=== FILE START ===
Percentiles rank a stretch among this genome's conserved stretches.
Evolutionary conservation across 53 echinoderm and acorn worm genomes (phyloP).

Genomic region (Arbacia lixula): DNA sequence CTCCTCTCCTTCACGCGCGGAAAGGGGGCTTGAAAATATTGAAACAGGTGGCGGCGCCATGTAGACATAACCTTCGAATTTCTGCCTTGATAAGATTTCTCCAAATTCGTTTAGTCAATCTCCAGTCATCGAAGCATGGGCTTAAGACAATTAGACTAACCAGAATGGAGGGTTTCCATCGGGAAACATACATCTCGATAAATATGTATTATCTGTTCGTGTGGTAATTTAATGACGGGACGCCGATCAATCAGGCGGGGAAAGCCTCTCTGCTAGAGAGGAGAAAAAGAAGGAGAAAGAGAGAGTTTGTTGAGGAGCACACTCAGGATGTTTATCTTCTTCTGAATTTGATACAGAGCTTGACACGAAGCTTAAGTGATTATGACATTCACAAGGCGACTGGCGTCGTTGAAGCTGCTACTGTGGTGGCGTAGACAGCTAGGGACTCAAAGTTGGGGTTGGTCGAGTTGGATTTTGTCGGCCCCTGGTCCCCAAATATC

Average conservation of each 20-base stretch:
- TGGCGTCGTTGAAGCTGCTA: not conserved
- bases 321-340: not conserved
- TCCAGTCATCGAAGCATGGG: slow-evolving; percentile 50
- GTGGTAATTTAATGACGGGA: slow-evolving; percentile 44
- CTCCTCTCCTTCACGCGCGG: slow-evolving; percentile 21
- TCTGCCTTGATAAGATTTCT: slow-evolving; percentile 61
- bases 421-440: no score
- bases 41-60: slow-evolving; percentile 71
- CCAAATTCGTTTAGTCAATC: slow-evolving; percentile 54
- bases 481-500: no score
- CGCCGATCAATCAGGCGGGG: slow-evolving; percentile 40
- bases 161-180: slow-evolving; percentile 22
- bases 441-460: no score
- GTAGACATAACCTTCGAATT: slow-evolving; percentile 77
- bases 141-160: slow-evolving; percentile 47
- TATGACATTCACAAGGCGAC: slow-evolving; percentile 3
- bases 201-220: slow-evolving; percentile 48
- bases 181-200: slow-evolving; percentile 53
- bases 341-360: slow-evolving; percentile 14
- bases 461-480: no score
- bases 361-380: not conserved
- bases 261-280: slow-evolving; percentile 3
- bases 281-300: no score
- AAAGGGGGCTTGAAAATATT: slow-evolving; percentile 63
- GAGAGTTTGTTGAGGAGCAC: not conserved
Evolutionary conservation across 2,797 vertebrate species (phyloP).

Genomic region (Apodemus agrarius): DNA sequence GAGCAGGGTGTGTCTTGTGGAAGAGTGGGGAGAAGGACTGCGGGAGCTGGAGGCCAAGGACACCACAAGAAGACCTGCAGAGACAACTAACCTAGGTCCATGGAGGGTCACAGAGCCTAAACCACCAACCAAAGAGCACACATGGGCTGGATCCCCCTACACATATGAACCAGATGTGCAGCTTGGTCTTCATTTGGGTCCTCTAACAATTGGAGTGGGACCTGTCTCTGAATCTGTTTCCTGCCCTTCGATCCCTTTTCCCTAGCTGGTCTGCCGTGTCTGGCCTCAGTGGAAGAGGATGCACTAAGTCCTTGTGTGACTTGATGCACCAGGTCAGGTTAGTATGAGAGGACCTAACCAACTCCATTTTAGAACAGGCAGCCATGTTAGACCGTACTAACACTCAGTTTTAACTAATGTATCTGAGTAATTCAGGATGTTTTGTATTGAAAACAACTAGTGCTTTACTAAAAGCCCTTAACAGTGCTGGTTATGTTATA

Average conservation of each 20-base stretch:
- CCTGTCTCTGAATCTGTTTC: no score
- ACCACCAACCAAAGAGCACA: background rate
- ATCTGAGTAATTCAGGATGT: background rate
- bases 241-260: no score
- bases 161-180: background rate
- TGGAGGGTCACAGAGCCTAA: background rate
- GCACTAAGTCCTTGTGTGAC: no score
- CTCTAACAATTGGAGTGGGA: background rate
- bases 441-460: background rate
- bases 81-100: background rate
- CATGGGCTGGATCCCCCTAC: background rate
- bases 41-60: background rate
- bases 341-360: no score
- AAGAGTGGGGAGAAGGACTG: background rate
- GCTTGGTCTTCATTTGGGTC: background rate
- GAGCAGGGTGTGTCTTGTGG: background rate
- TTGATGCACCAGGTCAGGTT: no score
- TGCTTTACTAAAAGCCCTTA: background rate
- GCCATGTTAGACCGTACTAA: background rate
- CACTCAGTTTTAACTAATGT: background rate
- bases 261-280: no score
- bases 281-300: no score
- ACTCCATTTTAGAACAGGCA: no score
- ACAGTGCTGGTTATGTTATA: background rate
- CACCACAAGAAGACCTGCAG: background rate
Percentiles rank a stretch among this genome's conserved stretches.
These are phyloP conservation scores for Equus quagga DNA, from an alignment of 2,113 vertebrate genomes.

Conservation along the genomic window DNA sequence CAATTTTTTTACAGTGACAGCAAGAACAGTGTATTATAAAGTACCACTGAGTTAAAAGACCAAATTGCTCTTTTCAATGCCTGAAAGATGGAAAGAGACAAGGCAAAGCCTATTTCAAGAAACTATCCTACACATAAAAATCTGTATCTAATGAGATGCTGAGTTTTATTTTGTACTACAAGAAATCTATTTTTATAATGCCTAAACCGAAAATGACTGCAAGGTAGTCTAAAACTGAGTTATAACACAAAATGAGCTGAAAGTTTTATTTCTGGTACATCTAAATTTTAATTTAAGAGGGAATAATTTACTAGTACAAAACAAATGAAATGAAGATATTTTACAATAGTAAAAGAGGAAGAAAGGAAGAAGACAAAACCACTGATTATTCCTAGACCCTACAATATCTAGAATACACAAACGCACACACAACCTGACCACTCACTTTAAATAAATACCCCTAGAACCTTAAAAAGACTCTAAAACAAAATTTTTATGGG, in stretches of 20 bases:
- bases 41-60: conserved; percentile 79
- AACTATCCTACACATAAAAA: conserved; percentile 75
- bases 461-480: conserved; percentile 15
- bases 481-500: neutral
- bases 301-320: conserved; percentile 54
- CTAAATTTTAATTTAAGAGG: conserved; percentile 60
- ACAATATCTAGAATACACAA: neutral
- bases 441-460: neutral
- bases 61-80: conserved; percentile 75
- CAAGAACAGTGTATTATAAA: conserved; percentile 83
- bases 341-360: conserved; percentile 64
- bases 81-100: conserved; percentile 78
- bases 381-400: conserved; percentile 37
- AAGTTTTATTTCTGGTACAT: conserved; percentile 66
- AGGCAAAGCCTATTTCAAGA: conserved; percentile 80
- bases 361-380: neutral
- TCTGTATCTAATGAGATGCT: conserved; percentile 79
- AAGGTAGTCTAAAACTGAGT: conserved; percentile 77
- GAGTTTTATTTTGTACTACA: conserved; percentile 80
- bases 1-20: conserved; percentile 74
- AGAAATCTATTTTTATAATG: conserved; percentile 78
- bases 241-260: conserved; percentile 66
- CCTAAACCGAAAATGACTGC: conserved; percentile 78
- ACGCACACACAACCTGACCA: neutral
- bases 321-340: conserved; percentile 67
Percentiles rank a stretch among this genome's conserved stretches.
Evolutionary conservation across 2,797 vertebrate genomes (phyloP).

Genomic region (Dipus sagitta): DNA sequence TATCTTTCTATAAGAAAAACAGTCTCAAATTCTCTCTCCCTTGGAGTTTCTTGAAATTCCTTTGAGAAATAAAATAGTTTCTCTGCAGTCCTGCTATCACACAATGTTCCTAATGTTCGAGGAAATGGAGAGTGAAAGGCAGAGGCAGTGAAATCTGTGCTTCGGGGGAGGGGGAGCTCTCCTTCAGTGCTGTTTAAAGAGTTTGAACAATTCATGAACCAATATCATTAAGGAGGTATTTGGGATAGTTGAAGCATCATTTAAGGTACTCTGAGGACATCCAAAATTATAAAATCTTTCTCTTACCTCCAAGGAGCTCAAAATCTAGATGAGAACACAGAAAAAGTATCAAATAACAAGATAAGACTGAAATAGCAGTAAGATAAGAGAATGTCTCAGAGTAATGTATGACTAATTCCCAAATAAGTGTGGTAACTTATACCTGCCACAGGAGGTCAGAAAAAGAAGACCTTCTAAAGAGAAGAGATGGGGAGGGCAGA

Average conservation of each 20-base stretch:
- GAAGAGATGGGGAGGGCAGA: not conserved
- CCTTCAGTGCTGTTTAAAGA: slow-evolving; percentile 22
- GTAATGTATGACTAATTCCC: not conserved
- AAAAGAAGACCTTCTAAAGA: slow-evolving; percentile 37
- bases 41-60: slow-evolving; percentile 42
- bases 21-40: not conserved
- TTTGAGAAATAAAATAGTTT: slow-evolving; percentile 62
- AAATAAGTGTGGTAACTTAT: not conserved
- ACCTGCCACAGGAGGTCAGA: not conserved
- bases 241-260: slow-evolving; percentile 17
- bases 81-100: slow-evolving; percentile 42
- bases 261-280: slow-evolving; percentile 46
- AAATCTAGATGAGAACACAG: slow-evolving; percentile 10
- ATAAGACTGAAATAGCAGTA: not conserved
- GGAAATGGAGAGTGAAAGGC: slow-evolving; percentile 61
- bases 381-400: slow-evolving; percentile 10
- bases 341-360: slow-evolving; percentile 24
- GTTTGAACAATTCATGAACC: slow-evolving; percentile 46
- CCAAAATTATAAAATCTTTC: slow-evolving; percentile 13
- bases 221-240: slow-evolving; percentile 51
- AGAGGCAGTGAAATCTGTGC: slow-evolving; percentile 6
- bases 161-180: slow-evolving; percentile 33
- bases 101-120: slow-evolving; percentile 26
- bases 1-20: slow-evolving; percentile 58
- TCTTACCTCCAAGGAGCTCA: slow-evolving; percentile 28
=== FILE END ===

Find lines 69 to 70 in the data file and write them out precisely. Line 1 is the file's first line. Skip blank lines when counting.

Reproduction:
- bases 61-80: conserved; percentile 75
- CAAGAACAGTGTATTATAAA: conserved; percentile 83